Dancing Raisins Experiment
Hip Hopping Raisins
Raisins are dried grapes. Wouldn’t it be hilarious to make tiny raisins swing and dance to rap music?
What You Need
- Transparent glasses
- Clear soft drinks like Sprite
What To Do
- Take two clear glasses. Fill one with plain water and one with clear soda like Sprite. Grab some of those raisins and drop them into each glass. Plop! The raisins fall flat at the bottom. Now look closely at the glass filled with carbonated drink.
- What do you see? The raisins are slowly rising up and are now doing cha cha cha. They swoop up gracefully and dive down, and keep repeating this process. It is completely mesmerising. You are a good dance teacher who has taught those heavy raisins to lift up their spirits and dance gracefully.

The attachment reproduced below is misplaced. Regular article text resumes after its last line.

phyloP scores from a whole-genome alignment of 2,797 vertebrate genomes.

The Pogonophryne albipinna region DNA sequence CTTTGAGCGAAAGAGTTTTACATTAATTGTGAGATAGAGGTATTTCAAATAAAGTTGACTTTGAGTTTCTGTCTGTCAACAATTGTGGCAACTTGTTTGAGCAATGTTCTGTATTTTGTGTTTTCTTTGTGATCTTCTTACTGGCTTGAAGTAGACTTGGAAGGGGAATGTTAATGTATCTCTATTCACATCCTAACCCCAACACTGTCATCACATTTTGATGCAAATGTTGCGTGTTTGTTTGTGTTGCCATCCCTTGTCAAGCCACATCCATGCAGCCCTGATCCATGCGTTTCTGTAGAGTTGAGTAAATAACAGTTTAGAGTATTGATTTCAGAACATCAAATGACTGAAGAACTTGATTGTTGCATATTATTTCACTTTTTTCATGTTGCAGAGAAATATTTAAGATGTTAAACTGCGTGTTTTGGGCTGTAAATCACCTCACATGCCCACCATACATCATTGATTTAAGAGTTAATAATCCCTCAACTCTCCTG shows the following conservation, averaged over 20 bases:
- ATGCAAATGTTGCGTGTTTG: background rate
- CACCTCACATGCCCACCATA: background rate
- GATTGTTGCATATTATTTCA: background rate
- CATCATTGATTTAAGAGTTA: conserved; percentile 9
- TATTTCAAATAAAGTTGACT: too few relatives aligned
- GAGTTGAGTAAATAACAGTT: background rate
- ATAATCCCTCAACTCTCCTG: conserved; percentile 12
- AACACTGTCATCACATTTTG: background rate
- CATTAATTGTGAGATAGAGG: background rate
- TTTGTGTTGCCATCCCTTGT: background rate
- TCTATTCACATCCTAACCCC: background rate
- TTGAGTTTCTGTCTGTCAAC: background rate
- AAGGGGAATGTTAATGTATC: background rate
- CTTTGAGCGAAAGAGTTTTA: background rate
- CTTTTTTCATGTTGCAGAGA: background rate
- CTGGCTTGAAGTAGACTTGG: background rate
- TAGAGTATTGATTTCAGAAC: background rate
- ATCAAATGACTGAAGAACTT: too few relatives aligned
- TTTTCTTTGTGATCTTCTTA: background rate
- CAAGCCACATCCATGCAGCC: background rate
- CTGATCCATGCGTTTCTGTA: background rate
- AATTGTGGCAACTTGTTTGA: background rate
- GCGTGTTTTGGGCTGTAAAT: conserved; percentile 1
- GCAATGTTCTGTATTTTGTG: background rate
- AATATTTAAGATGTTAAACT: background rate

Why do the Raisins Dance?
- The dented surfaces of the raisins are filled with little air pockets. They lure the carbon dioxide bubbles towards them, thus creating magical bubbles on the face of the raisins. These bubbles also increase the volume (surface area) of the raisins without raising the mass (weight) of the raisins much.
- So, they lower the density (tight compactness) of the raisins. Archimedes’ principle states that when an object has lesser density than a fluid, the object will rise up. The bubbles disappear once they meet air.
- Once the bubbles subside, the raisins sink down and again carbon dioxide causes bubbles to form. This simple scientific process generates a fascinating display.
- However, the raisins in the plain water will stubbornly sit at the bottom of the glass.
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